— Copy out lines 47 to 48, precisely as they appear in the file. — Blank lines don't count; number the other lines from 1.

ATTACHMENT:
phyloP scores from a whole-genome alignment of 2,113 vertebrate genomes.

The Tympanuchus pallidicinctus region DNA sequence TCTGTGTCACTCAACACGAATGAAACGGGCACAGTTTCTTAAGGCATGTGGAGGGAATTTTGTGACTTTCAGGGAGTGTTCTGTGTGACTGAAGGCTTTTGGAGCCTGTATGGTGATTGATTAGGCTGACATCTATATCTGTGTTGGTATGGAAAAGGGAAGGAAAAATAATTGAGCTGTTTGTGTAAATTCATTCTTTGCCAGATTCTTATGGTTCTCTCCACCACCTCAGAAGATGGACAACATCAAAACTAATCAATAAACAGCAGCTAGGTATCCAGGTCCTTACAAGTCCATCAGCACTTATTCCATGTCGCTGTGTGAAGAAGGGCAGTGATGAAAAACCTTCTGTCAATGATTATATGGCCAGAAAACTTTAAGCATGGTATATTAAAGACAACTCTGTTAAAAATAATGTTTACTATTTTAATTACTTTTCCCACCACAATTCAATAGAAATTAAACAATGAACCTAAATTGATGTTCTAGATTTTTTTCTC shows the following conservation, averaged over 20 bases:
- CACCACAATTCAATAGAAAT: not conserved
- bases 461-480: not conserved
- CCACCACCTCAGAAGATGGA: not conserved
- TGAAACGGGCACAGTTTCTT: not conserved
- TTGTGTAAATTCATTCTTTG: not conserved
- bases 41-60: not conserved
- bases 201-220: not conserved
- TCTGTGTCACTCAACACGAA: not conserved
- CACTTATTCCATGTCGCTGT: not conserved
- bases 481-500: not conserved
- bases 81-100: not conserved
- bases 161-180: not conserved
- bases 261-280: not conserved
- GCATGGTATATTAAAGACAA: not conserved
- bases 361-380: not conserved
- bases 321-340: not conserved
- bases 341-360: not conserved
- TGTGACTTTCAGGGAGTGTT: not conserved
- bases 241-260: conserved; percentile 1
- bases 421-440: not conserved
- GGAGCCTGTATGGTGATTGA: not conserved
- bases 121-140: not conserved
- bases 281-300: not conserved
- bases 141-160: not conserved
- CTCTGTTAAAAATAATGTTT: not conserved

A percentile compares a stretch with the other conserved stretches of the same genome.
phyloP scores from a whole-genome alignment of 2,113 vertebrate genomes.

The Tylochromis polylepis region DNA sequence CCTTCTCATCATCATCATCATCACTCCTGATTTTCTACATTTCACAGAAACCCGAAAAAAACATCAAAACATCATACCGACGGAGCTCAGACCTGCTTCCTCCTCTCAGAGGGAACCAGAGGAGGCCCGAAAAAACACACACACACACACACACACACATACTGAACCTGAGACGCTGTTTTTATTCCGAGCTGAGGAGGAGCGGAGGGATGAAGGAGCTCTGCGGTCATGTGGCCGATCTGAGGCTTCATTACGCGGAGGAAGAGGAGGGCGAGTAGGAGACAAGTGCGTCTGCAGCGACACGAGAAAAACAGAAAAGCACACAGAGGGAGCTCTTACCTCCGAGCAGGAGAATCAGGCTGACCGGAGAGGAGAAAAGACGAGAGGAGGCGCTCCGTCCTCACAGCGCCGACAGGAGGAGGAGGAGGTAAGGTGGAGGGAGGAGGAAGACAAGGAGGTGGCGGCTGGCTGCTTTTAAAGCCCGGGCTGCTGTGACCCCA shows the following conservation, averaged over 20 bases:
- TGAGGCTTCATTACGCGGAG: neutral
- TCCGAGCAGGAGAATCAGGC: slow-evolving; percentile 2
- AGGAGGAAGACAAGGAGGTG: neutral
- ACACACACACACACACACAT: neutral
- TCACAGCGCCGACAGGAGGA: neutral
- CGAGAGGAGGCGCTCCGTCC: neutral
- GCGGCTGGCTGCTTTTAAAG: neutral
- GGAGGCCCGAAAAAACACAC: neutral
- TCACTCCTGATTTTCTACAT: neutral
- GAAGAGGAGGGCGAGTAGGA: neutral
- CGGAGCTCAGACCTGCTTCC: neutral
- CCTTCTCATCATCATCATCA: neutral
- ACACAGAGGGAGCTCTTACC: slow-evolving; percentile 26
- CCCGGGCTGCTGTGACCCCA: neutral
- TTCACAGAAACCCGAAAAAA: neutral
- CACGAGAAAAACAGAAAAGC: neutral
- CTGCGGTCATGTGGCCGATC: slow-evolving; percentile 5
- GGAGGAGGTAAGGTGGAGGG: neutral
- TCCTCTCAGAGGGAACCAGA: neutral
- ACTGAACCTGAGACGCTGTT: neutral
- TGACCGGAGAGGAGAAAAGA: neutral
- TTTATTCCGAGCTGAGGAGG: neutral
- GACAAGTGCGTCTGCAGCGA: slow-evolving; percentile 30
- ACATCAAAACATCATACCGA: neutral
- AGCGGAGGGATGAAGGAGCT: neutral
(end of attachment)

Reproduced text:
- CTGCGGTCATGTGGCCGATC: slow-evolving; percentile 5
- GGAGGAGGTAAGGTGGAGGG: neutral